Estate Planning Update – 4/17/20

As we continue to monitor and respond to the spread of COVID-19, we want to let you know that all of our employees are working remotely to serve the needs of our clients and to keep our employees, clients, and communities healthy and safe. GSRM Law has a Disaster Recovery Plan to ensure continuity of service in the face of unexpected, disruptive events. Working remotely is part of that plan, and we have IT systems in place providing the same level of security and service that you have come to expect from GSRM Law.

Estate Planning and the SECURE Act of 2019

Effective Jan. 1, new Federal legislation signed into law by President Trump, the Setting Every Community Up for Retirement Enhancement (SECURE) Act includes significant provisions designed at making it easier for small business owners to set up retirement plans and seeks to prevent individuals from outliving their assets by pushing back the age retirement plan participants are required to begin taking required minimum distributions (RMDs) from 70½ to 72.

Should I Put My Tennessee Real Property in an LLC?

With millennials choosing to rent rather than buy and the rise of vacations rentals, many people are turning to real estate to diversify their investment portfolio and generate sustainable income for their families.

When purchasing real estate as an investment, it is important to consider the estate planning impact: who will inherit the properties, who will manage the properties, and how to ensure that the properties are not sold to settle debts of the estate? An LLC can help answer some of these questions.

Garn-St. Germain, Trusts, and the Due-On-Sale Clause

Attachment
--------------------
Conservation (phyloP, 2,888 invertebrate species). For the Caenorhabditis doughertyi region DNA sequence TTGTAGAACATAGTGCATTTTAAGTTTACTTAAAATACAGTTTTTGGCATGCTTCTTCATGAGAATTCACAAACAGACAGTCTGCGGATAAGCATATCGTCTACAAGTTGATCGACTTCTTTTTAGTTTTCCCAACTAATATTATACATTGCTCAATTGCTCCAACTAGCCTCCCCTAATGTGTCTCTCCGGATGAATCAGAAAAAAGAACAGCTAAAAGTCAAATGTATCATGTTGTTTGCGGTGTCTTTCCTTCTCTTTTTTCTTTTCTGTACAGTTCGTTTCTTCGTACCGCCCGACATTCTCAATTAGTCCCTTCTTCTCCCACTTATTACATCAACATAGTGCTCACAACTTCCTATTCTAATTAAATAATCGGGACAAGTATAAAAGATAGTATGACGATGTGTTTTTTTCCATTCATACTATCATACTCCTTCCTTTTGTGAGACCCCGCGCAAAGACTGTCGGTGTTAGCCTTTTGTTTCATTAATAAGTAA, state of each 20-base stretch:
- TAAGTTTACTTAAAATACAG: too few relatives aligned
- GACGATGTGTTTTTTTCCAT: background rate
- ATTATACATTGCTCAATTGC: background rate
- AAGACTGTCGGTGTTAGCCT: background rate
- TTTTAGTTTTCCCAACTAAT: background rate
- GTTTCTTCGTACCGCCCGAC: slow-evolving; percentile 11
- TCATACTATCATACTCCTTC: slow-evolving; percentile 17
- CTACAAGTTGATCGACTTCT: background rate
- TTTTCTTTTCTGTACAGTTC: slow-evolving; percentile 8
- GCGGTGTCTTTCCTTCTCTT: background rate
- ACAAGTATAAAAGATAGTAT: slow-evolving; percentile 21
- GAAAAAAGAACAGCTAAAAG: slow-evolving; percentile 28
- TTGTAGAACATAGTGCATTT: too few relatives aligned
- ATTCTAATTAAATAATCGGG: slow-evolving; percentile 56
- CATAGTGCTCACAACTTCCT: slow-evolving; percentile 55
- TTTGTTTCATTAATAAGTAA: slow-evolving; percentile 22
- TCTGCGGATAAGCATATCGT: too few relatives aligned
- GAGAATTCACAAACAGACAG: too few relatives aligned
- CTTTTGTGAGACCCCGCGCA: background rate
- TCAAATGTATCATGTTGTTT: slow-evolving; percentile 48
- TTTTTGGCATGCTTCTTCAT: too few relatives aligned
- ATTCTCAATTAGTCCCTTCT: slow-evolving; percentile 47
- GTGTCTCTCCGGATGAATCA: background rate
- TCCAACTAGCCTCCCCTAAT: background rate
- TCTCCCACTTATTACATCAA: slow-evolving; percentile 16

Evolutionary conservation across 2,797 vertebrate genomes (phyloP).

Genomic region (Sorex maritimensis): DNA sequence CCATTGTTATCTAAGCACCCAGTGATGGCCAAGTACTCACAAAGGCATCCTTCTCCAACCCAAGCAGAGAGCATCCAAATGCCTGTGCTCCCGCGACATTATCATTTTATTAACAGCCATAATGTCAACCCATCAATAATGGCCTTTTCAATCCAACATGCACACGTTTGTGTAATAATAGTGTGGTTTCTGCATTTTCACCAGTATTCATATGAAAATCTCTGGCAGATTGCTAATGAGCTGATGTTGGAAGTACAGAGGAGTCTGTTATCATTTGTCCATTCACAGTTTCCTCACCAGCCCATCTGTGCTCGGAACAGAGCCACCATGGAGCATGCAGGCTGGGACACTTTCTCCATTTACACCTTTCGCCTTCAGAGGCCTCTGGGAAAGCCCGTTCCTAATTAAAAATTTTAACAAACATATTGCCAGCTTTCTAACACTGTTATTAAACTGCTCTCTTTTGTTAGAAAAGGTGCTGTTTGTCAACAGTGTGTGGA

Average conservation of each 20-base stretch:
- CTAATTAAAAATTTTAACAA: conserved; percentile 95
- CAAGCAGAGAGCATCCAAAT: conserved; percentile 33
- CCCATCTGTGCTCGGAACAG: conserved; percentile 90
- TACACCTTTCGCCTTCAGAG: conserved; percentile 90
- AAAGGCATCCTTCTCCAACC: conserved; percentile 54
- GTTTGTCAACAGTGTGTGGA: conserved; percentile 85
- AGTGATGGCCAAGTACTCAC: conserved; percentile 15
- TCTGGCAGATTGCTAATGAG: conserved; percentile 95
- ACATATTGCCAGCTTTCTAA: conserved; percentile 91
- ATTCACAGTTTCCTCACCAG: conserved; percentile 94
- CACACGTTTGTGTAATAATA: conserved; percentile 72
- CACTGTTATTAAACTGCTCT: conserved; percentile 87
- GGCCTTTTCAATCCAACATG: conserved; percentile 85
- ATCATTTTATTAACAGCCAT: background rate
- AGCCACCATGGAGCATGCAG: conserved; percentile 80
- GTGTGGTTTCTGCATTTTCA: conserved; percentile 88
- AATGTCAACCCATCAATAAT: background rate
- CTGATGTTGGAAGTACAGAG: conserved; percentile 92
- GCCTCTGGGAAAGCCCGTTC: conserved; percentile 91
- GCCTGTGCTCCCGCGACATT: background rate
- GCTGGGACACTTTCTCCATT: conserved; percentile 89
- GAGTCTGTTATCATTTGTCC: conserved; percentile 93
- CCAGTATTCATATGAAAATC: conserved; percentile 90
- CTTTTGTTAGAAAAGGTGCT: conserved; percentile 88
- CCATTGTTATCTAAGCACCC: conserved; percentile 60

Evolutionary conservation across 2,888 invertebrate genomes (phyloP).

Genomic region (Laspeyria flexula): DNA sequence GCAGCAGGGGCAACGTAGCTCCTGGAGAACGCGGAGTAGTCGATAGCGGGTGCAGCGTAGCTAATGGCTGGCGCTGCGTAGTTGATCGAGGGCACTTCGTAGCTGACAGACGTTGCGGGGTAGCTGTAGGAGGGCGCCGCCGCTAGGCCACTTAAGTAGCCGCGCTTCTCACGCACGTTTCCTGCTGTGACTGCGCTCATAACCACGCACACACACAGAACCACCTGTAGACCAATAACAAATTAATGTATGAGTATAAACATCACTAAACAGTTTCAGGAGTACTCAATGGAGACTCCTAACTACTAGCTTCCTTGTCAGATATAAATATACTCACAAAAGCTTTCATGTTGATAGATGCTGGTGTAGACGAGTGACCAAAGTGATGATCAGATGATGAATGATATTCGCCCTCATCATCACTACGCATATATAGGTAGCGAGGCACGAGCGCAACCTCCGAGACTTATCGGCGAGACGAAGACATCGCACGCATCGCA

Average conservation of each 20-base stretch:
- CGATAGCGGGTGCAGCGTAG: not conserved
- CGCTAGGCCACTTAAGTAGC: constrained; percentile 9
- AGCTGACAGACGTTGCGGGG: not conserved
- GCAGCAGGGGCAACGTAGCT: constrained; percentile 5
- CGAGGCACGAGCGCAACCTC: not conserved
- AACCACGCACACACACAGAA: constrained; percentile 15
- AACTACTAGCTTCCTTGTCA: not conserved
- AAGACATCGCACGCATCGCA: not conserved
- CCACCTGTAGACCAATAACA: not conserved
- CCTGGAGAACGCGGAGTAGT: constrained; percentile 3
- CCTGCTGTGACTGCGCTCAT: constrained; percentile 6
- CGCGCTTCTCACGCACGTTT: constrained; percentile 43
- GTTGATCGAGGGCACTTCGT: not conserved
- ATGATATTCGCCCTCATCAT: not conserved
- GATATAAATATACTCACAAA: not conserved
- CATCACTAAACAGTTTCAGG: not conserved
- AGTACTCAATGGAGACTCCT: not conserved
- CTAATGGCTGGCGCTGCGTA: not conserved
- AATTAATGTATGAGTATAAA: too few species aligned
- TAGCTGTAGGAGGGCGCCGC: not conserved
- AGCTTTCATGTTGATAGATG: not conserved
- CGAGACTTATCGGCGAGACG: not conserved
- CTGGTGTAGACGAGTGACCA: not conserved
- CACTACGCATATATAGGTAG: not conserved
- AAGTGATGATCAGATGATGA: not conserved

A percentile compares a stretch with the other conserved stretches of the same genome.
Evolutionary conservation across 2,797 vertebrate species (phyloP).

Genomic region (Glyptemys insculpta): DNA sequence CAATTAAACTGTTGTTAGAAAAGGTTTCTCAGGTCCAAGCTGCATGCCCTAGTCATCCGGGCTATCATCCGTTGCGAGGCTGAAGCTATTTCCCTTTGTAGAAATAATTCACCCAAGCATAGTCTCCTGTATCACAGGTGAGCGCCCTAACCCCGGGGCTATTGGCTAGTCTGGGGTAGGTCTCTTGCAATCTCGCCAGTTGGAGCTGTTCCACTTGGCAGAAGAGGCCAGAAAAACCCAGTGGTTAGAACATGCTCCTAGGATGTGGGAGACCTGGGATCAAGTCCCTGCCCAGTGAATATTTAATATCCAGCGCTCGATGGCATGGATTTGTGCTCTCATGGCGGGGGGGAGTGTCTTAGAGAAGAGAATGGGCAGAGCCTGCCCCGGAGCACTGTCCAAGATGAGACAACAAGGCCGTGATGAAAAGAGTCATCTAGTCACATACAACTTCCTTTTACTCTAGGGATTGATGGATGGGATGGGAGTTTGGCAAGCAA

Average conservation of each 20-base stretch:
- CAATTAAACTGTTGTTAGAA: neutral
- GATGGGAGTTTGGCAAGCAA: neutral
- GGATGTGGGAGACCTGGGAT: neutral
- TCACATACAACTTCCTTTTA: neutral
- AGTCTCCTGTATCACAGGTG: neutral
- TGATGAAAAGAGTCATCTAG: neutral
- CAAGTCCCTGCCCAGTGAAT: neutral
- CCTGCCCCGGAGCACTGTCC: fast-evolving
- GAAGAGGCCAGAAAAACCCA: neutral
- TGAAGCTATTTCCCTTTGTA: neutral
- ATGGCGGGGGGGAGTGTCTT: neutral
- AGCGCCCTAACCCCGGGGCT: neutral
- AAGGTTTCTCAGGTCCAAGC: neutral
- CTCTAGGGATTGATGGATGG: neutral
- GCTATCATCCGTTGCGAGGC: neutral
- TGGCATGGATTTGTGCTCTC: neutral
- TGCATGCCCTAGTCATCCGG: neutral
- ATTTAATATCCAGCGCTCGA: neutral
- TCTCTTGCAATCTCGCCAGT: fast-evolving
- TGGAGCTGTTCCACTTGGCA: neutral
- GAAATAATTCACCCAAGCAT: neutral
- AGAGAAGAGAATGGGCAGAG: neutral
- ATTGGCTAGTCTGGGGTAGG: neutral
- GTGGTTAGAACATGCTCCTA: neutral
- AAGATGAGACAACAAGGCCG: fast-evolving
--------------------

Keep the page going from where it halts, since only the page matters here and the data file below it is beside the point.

Trusts are a common estate planning tool used to meet a variety of estate planning goals. To maximize trust benefits, estate planning professionals frequently advise their clients to transfer real property into trusts. Placing real property in a trust can achieve estate planning goals like avoiding probate, reaping tax benefits, ensuring real property passes according to the client’s desires, and providing creditor protection.

What Happens If I Own Property in Tennessee and Die Without a Will?

When a person dies intestate (without a valid will stating to whom the decedent’s property is to be distributed) in Tennessee,  property can be divided multiple ways depending on the number and types of heirs-at-law, the type of property ownership involved, and whether the decedent has any valid debts. Many factors are involved which is why it is essential to understand your intestacy rights under Tennessee law when a spouse, parent, or other family member dies without a valid will.

The Importance of Estate Planning for Young Adults: What Parents Need to Know About the Law and a Child’s Eighteenth Birthday

Decorating a dorm room, rushing a fraternity or sorority, choosing a major, experiencing independence from parents, joining the workforce, taking a year off to decide what comes next – just a few things young adults can encounter after graduating from high school. Estate planning, however, is not usually on a young adult’s radar, but this is exactly when one should make sure some parts of the estate planning process are in order.